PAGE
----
Be enchanted by the Nativity scene, pope tells Catholics
'The Christmas creche speaks to us of the love of God, the God who became a child in order to make us know how close he is to every man, woman, and child'
The Nativity scene is a simple reminder of how God became human to reveal the greatness of his love “by smiling and opening his arms to all,” Pope Francis said in a letter on the meaning and importance of setting up Christmas cribs.
“Wherever it is, and whatever form it takes, the Christmas creche speaks to us of the love of God, the God who became a child in order to make us know how close he is to every man, woman, and child, regardless of their condition,” the pope wrote in his apostolic letter, Admirabile Signum (The Enchanting Image).
Pope Francis signed the short letter Dec. 1, the first Sunday of Advent, during an afternoon visit to Greccio, Italy, where St. Francis of Assisi set up the first Nativity scene in 1223.
“I wish to encourage the beautiful family tradition of preparing the Nativity scene in the days before Christmas, but also the custom of setting it up in the workplace, in schools, hospitals, prisons, and town squares,” the pope said.
“It is my hope that this custom will never be lost and that, wherever it has fallen into disuse, it can be rediscovered and revived,” the pope said.
At the heart of even the simplest Nativity scene, he said, there is a reminder of “God’s tender love: the Creator of the universe lowered himself to take up our littleness.”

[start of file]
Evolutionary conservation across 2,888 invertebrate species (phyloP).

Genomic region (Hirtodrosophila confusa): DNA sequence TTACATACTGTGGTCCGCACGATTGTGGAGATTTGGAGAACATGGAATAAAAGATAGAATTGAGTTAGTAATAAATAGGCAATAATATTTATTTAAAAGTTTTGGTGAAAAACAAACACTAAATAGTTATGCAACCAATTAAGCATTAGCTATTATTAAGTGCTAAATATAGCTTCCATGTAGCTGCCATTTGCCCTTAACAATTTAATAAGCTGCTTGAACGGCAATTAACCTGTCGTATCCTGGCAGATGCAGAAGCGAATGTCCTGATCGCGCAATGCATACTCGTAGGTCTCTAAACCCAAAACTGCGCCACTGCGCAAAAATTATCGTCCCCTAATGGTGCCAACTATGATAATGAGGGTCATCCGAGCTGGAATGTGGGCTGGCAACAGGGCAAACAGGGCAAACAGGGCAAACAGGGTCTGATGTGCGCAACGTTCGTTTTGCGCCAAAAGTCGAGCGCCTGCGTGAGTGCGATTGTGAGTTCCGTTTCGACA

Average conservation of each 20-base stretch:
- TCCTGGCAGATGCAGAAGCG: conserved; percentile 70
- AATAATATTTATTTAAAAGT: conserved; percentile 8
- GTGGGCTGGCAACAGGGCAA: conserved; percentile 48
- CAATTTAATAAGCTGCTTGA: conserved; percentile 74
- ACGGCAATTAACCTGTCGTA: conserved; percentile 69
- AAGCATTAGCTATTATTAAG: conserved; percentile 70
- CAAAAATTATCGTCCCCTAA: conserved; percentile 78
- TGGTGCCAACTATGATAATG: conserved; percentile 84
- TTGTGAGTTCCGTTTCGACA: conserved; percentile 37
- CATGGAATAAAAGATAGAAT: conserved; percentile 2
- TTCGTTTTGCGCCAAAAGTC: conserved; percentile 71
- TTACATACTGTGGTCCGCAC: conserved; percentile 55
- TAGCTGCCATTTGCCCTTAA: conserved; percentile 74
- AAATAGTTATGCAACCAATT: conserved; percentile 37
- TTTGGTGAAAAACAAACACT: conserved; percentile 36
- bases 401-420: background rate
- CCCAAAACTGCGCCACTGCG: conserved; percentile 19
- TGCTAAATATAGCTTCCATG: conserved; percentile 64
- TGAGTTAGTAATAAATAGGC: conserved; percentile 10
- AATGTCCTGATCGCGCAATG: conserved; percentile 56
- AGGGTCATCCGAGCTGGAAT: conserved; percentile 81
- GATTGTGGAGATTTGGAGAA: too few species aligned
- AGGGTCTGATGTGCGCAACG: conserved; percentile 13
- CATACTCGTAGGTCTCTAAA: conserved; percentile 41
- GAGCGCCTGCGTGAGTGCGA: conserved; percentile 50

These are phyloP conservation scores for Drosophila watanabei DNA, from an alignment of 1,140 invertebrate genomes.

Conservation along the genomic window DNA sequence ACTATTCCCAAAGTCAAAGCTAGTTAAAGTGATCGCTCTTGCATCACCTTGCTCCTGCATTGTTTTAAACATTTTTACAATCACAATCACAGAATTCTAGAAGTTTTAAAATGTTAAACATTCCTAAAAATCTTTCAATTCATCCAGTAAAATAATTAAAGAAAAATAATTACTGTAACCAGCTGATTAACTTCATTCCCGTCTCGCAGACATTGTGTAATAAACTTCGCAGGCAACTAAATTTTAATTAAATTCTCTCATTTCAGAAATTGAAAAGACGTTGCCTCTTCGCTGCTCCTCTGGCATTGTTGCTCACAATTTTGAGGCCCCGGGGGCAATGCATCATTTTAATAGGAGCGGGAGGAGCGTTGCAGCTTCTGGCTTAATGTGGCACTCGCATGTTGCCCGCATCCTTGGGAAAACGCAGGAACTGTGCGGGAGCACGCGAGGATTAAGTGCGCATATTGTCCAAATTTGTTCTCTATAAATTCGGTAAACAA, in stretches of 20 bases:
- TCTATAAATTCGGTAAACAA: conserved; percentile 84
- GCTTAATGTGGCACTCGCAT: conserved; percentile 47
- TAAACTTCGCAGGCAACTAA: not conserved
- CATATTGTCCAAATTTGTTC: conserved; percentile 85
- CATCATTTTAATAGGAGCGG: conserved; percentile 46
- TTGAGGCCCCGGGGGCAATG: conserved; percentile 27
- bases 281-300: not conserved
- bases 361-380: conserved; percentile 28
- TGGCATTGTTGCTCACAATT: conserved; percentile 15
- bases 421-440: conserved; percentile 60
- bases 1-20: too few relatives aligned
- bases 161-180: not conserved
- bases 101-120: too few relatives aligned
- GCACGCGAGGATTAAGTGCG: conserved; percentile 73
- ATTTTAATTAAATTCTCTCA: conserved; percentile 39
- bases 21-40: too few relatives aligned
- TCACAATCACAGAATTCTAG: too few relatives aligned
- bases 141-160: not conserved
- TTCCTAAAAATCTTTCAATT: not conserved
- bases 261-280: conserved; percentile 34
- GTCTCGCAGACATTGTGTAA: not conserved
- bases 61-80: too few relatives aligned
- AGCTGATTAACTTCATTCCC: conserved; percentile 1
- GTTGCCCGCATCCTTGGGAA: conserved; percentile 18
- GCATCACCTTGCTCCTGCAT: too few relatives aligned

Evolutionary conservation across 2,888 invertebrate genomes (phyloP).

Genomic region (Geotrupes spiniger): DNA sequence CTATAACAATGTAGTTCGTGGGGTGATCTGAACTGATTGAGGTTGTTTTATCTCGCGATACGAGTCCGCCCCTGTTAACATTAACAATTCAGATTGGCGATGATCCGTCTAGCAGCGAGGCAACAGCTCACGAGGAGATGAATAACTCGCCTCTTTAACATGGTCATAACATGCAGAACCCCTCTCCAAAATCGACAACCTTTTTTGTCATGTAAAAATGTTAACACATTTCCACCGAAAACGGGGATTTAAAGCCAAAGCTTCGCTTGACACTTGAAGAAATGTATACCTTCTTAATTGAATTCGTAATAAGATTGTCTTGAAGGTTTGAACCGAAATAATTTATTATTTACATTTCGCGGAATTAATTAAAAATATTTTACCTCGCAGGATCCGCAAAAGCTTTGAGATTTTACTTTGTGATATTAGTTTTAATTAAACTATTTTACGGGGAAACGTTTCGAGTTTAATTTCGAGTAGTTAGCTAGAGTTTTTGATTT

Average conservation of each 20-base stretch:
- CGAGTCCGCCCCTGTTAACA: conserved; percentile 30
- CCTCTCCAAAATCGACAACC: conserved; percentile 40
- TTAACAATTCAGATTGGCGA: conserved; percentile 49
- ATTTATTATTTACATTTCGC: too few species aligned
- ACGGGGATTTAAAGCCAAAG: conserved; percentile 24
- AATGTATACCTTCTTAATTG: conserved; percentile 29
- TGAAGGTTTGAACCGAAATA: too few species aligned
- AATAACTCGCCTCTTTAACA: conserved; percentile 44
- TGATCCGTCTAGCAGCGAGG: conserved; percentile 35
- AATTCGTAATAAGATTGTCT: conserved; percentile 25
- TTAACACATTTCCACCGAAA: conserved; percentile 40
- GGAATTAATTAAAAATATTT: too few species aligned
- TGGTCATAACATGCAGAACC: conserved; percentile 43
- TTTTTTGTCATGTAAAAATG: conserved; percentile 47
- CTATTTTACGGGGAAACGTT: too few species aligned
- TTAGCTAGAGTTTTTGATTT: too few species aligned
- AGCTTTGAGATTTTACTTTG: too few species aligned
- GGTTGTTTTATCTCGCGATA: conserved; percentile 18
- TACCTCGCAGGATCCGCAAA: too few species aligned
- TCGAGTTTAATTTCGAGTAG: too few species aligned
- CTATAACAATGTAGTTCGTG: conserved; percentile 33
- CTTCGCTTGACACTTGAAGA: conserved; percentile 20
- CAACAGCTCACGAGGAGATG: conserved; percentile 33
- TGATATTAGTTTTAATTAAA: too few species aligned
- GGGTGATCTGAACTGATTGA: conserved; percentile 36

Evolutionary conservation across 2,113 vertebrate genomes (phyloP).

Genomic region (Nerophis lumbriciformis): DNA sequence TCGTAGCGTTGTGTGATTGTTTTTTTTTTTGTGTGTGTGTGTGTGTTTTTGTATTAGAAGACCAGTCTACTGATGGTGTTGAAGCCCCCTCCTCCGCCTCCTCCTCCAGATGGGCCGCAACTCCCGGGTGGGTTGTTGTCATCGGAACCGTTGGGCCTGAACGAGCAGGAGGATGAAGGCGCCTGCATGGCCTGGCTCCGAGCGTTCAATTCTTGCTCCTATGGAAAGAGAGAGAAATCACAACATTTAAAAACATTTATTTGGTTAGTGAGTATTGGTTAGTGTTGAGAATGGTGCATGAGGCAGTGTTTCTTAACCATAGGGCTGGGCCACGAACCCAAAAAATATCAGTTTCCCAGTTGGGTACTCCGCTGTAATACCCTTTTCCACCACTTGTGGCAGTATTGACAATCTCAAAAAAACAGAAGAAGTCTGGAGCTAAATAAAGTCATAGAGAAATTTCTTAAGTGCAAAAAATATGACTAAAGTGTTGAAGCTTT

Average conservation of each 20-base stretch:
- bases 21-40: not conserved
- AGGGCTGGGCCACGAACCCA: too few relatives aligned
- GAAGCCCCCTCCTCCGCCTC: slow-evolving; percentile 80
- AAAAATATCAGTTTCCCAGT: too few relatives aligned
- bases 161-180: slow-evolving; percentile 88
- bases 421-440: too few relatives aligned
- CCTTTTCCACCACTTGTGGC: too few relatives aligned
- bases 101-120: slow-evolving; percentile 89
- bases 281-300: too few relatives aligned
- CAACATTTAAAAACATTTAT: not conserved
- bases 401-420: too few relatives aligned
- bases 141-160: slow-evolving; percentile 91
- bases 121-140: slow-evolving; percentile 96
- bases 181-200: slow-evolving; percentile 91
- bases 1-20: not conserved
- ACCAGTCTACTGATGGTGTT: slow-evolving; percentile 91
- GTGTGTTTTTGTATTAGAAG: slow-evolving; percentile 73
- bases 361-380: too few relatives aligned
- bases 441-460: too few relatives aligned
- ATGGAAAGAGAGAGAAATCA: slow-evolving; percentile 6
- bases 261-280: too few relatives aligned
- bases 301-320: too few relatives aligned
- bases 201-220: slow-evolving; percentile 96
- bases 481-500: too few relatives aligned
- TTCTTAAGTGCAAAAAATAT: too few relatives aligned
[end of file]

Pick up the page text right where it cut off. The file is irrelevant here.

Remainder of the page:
Then, he said, there is the fact that this baby is “the source and sustenance of all life. In Jesus, the Father has given us a brother who comes to seek us out whenever we are confused or lost, a loyal friend ever at our side. He gave us his son who forgives us and frees us from our sins.”
The magic of the season goes deep when — child or adult — gazes upon a Nativity scene and comes away knowing that “God’s ways are astonishing, for it seems impossible that he should forsake his glory to become a man like us.”
“To our astonishment, we see God acting exactly as we do: He sleeps, takes milk from his mother, cries and plays like every other child! As always, God baffles us. He is unpredictable, constantly doing what we least expect,” Pope Francis wrote. “The Nativity scene shows God as he came into our world, but it also makes us reflect on how our life is part of God’s own life. It invites us to become his disciples if we want to attain ultimate meaning in life.”
Knowing that some families keep to the essential characters and setting while others add all sorts of characters and buildings and streams and towns, Pope Francis said even “fanciful additions show that in the new world inaugurated by Jesus there is room for whatever is truly human and for all God’s creatures.”
The Vatican’s official English translation of the pope’s letter can be found here.